Renzo Martens’s Fraught Attempt to Change the Art World

In his new film, White Cube, the artist – again – perpetuates the very form of exploitation he is criticizing

BY Eric Otieno Sumba in Film , Opinion | 07 APR 21

Full disclosure: four years after watching Renzo Martens’s documentary Episode III: Enjoy Poverty (2008), which served as shock therapy for the art-world in its time, I am still traumatized by it. The point the Dutch artist wanted to convey with this film was that the overexploited residents of remote areas of the Democratic Republic of the Congo (DRC) would do well to enjoy their supposedly most valuable resource: poverty. In the film, Martens sets up a workshop and encourages some impoverished photographers to commodify and sell iterations of their precariousness (such as photographs of starving children) to the highest bidder – just like those Western photojournalists who sensationalize death for a living. Many gruelling scenes later, the experiment fails, but Martens still hosts a sort of party around a purpose-built neon sign that reads: ‘Enjoy Poverty Please’.

Congolese Plantation Workers Art League against White Cube background. Courtesy and photograph: Renzo Martens

On some level, Martens’s newest documentary, White Cube (2020), is the former film’s happy ending. With the artist’s help, plantation workers are successfully commodifying their poverty for sale in the galleries of Tate Modern in London and New York’s Sculpture Center. Since 2014, the Congolese Plantation Workers Art League sculpt figures in mud, which are then 3D-scanned and recast as chocolate sculptures to be presented and sold at exhibitions worldwide. Parsed by a subversive postcolonial narrative, the workers’ poverty is translated into proceeds from the sale of the sculptures, which Martens dutifully repatriates. In one scene, the artist shows the plantation workers video footage of a sale event in London and the labourers-turned-artists are entertained to see Martens selling the works for many times their monthly wage in the plantation economy: it is wryly amusing for a people weaned from the idea that money is not always earned by blood, sweat and tears.

Congolese Plantation Workers Art League, '#whatif', 2018, exhibition view, Kunsthal Charlottenborg, Copenhagen. Courtesy: the artists; photograph: Anders Sune Berg

In the film we learn that, while screening Episode III: Enjoy Poverty at Tate Modern in 2010, Martens noticed that Unilever – a British multinational with a long history of exploiting plantation workers in the DRC – was orbiting as a major cultural sponsor. Later, Martens visits a Unilever palm-oil plantation to find workers earning US$19 per month. The staff quarters, built a century ago, now offer squalor rather than shelter. After his attempts to rally the locals into participating in his creative projects are sabotaged by Unilever, Martens moves to a former plantation in Lusanga, where he finds more self-determined harvesting and laborious small-scale production of palm oil that is nevertheless frustrated by worsening prices for unprocessed agricultural goods on the world market.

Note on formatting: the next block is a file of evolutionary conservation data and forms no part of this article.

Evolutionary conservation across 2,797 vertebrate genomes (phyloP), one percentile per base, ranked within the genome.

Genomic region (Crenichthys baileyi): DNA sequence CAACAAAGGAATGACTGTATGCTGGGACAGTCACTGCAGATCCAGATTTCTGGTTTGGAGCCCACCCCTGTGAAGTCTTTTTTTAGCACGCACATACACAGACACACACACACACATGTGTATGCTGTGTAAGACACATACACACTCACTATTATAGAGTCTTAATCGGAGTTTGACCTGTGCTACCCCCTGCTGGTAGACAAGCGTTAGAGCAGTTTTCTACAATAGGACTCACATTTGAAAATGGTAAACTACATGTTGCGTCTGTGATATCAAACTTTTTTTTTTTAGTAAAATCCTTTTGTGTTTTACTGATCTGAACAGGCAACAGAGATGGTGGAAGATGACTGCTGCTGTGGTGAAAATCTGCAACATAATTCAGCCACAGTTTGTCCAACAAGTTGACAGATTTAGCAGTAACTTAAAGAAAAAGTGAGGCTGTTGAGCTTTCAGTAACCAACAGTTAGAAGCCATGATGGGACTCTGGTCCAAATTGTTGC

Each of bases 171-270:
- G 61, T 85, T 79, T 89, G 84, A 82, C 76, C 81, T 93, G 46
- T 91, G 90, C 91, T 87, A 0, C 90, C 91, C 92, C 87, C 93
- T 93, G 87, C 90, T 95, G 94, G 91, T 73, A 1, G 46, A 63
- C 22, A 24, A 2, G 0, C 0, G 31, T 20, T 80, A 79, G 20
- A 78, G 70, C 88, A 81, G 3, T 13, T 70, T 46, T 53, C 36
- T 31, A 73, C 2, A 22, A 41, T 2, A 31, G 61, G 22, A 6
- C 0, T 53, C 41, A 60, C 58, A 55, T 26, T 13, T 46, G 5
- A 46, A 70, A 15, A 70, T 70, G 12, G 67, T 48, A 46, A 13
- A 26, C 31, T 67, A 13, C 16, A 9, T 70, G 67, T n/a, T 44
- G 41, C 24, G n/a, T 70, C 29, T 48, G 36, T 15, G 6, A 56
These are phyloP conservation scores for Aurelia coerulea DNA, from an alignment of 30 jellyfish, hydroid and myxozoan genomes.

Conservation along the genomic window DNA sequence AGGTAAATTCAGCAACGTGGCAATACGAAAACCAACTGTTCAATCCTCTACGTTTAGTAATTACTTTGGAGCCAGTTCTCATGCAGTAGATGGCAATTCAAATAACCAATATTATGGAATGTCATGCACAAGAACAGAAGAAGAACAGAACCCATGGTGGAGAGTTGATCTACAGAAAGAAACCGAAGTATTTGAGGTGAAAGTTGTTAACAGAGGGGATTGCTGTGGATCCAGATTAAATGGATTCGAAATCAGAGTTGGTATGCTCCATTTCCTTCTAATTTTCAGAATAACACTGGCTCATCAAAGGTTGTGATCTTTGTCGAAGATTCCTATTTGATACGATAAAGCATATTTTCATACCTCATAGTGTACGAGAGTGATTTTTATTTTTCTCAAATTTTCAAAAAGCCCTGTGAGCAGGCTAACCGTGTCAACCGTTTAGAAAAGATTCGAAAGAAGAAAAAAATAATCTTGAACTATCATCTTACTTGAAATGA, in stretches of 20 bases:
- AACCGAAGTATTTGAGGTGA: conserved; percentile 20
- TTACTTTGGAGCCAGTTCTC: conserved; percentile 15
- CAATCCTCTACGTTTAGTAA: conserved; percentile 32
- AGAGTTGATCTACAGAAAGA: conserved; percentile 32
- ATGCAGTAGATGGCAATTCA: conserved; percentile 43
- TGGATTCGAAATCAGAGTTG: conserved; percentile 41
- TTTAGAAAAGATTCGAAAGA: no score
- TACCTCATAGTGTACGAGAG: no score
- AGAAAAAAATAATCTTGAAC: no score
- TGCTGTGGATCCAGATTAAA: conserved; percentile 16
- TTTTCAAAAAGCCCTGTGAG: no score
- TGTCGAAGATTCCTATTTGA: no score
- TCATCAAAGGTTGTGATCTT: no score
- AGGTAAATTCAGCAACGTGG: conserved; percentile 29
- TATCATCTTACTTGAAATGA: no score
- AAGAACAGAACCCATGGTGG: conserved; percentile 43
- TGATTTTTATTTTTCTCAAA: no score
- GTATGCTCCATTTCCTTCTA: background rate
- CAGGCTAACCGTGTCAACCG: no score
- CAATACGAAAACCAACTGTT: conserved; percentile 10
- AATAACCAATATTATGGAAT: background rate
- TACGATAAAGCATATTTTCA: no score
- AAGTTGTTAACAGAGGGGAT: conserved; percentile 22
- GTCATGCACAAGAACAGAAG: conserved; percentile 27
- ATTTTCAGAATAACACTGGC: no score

Renzo Martens, White Cube, 2020, video still. Courtesy: the artist © White Cube, Renzo Martens, Pieter van Huystee Film, 2020

‘The people sometimes demand change, they almost never demand art. As a consequence, art stands in a dubious relation to necessity – and to time itself,’ writes Zadie Smith in Intimations (2020). It is this dubious relation that Martens navigates like an acrobat on a tightrope, finally convincing several people he meets that creativity is a viable source of income. The project, now run by the Congolese Plantation Workers Art League, is so successful that its income has financed a new building, White Cube, designed by the renowned architecture studio OMA, on the former plantation. White Cube hosts exhibitions and agricultural projects on the surrounding land, as well as managing a fund that will enable the group to buy back the former plantation from an international corporation. Martens is keen to present this as a precedent: not content with criticism alone, the film proposes a paradigm shift – a practical solution for a new art-world economy.

Yet, White Cube never clarifies why Martens believes it is progressive for landless labourers to have to raise money to buy back land that was stolen from them and, ultimately, perpetuates the very form of exploitation that the artist is criticizing. Founding the Lusanga post-plantation on a logic of ownership that reifies colonial theft within a supposedly forward-thinking art project is ‘anti-politics’, to use a term coined by American anthropologist James Ferguson.  In his seminal The Anti-Politics Machine (1994), Ferguson concluded that ‘development’ work in 1980’s Lesotho unintentionally depoliticized resource allocation and intensified bureaucracy. Even when politically charged like Martens’s, art suffers from a similar impasse, easily misapprehending longstanding patterns of political power and entrenched materiality.

Renzo Martens's White Cube launched at 13 institutions worldwide in March. The film can currently be viewed online at WIELS, Brussels, and KW Institute for Contemporary Art, Berlin, until 11 April.

Main image: Renzo Martens, White Cube, 2020, video still. Courtesy: the artist © White Cube, Renzo Martens, Pieter van Huystee Film, 2020

Eric Otieno Sumba is a writer and editor at Haus der Kulturen der Welt, Berlin, Germany. His work has been featured in publications including Camera Austria, Contemporary And, Griotmag, Lolwe and Texte zur Kunst.